Downtown skyscraper to break ground

A Texas company plans to build a massive office tower downtown. Renderings courtesy of Pickard Chilton.

A Texas company plans to build a massive office tower downtown. Renderings courtesy of Pickard Chilton.

Polish the silver shovels – another tower will soon be breaking ground downtown.

Hines, a Houston-based real estate firm with billions in property around the world, plans to break ground on a 40-story office building at 1144 15th St. on June 9, company spokesman Mark Clegg said Tuesday.

The skyscraper will begin construction just days after 1144 Fifteenth Partners LLC, an entity that shares a mailing address with Hines’ Houston headquarters, bought the land for $17.97 million.

The project site fronts 15th Street and backs up to the Four Seasons hotel, stretching from Arapahoe Street to the southeast and Lawrence Street to the northwest.

The deal closed May 29, city records show. More than $141 million worth of building permits were issued on the tower’s address that same day.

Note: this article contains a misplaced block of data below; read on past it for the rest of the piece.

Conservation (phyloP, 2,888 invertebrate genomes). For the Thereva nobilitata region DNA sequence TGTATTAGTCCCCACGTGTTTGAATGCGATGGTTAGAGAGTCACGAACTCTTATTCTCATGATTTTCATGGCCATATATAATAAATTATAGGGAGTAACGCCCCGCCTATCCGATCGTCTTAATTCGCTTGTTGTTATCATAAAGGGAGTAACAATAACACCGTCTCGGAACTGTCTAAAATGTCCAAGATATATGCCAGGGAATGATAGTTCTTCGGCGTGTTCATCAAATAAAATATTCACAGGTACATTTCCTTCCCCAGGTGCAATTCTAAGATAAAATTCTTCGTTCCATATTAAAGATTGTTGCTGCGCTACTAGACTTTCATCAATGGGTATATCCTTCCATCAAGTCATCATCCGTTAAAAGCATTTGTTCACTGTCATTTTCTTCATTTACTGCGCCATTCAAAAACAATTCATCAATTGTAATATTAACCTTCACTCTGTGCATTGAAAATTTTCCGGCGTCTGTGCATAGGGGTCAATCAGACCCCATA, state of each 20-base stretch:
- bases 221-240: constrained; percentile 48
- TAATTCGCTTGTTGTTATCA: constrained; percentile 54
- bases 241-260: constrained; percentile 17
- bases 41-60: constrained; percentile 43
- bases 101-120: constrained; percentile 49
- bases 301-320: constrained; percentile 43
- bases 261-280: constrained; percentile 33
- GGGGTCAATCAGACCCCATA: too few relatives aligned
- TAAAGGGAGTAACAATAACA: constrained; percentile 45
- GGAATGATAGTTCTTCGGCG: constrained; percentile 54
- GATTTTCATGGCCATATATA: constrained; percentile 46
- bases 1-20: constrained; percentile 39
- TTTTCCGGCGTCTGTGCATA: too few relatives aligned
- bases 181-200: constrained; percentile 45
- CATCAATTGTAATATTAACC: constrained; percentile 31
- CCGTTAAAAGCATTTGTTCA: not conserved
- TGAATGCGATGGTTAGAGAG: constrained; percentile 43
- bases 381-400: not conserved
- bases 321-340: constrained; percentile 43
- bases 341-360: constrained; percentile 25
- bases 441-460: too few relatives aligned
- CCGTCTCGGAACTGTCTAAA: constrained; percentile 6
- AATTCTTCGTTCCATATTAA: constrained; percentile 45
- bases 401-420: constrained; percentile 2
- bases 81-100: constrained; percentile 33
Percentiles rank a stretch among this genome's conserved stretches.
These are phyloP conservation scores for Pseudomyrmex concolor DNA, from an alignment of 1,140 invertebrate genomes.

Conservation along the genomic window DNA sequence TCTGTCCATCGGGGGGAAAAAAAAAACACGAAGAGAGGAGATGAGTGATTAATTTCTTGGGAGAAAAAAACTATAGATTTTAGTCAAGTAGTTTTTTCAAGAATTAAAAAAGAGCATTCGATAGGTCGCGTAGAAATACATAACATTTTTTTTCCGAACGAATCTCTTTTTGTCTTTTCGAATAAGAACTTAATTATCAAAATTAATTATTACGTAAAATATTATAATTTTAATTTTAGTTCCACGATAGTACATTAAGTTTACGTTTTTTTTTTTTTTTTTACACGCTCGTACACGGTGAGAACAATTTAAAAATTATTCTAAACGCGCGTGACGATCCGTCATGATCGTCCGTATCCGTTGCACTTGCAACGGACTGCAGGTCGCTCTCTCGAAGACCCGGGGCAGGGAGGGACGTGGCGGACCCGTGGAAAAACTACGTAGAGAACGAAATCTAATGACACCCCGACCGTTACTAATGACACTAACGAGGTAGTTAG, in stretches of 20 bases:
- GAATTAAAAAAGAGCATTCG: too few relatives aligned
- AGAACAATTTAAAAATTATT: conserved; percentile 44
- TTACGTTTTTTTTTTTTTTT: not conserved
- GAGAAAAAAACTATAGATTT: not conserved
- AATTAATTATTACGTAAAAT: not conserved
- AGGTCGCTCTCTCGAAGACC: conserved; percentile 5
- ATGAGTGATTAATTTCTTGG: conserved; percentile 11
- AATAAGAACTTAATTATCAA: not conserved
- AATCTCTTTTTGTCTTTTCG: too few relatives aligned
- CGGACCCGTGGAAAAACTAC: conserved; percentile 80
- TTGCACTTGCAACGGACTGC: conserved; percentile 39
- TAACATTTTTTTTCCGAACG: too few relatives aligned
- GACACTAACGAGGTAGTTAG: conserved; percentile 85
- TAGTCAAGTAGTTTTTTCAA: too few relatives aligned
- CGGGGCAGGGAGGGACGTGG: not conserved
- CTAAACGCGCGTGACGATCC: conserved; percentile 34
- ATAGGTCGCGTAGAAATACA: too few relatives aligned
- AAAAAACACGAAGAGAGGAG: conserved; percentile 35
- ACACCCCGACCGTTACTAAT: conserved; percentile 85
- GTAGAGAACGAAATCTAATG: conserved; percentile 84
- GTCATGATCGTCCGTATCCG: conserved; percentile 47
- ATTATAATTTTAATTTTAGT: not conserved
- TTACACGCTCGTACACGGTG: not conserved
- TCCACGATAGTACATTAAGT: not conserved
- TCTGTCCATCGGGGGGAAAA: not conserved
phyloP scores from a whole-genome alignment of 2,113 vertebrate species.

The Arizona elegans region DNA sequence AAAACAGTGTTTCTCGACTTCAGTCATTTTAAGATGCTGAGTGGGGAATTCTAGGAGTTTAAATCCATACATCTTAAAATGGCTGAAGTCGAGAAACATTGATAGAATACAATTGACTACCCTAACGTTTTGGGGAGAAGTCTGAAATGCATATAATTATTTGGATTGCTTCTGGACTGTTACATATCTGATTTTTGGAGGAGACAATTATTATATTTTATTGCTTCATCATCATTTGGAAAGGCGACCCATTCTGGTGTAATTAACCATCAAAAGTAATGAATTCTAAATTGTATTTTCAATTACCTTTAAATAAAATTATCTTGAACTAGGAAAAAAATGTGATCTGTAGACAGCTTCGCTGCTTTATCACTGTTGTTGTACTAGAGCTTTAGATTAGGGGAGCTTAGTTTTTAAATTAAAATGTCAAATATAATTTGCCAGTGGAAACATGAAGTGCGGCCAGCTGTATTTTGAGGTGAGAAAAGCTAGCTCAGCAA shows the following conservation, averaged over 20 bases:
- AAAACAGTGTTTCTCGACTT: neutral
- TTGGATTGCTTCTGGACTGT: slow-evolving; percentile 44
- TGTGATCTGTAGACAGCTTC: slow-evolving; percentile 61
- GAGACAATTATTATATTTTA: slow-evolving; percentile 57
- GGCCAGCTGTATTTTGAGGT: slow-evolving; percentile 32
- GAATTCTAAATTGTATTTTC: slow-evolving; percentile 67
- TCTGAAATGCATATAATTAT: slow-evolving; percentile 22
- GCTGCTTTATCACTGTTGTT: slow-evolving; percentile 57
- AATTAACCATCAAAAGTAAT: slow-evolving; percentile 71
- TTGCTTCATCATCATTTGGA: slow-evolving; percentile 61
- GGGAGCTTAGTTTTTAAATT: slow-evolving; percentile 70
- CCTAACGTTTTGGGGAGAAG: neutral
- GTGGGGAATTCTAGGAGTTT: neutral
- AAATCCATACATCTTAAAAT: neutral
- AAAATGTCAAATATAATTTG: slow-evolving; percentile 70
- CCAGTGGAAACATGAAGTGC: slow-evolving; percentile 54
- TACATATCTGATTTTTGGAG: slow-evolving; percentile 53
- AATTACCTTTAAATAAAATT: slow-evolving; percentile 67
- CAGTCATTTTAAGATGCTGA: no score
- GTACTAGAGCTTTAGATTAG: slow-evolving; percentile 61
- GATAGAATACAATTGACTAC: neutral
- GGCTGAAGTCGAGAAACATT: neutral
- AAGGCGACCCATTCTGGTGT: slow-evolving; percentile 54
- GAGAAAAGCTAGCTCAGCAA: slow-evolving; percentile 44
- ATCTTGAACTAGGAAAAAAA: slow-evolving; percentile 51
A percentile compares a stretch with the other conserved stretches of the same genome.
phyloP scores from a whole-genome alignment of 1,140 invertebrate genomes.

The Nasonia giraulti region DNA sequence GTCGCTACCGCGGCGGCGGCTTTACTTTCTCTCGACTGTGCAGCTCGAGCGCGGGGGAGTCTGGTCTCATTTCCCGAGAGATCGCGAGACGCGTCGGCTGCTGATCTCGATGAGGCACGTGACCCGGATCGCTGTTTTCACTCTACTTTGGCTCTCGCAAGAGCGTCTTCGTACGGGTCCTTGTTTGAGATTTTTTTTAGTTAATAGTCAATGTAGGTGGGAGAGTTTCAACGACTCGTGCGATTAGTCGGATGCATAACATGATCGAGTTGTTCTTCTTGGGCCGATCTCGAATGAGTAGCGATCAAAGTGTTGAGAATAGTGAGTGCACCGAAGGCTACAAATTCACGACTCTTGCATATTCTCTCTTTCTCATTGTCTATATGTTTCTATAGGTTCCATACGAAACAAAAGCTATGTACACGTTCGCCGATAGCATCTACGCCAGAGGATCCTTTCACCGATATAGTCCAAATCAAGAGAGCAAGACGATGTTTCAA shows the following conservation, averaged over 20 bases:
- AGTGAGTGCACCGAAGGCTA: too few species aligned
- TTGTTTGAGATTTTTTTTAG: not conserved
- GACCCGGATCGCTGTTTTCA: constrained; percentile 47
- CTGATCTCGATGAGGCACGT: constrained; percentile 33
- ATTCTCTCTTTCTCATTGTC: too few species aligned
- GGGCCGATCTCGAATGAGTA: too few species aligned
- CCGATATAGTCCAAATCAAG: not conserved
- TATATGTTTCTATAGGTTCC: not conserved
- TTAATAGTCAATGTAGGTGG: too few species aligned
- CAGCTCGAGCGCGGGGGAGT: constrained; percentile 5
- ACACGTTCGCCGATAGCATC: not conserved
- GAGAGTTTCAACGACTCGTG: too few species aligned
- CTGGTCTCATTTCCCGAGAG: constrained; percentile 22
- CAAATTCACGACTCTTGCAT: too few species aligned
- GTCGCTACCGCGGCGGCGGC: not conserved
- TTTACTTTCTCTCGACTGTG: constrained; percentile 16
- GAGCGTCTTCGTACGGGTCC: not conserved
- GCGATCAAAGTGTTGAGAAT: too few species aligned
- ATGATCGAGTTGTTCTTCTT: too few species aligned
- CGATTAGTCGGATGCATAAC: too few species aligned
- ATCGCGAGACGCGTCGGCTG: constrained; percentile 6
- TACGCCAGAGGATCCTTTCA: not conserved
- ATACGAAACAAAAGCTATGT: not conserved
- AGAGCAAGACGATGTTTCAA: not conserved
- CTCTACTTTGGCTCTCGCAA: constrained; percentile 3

Plans call for 640,000 rentable square feet in a 40-story 617-foot building. It will be the fifth-tallest tower in Denver, according to a summary from architect Pickard Chilton. Hines plans to finish the building in December 2017.

Pickard Chilton, a Connecticut-based architecture firm, designed the tower. Hensel Phelps is the project’s general contractor.

Right now 1144 15th St. is a surface parking lot. Signs posted on-site say the lot has been closed to vehicles since late May, and the area has been marked off with caution tape.

Hines is no stranger to downtown Denver. The company already has 300,000 square feet of office space under construction at 1601 Wewatta St. Hines made its first mark on the Denver skyline in 1983 with the Wells Fargo Center and also developed 1515 Wynkoop in 2009.

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DennisMike
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Mike
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Mike

This project was already built in Calgary, Canada- almost the exact same shape by the exact same developer and architect. Denver deserves something more creative and original than this.

Dennis
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Dennis

I totally agree with you, Mike, but maybe this is just the start of renewed interest in building skyscrapers in downtown Denver. I would love to see a signature skyscraper in my home city at least 800 feet before I leave this world!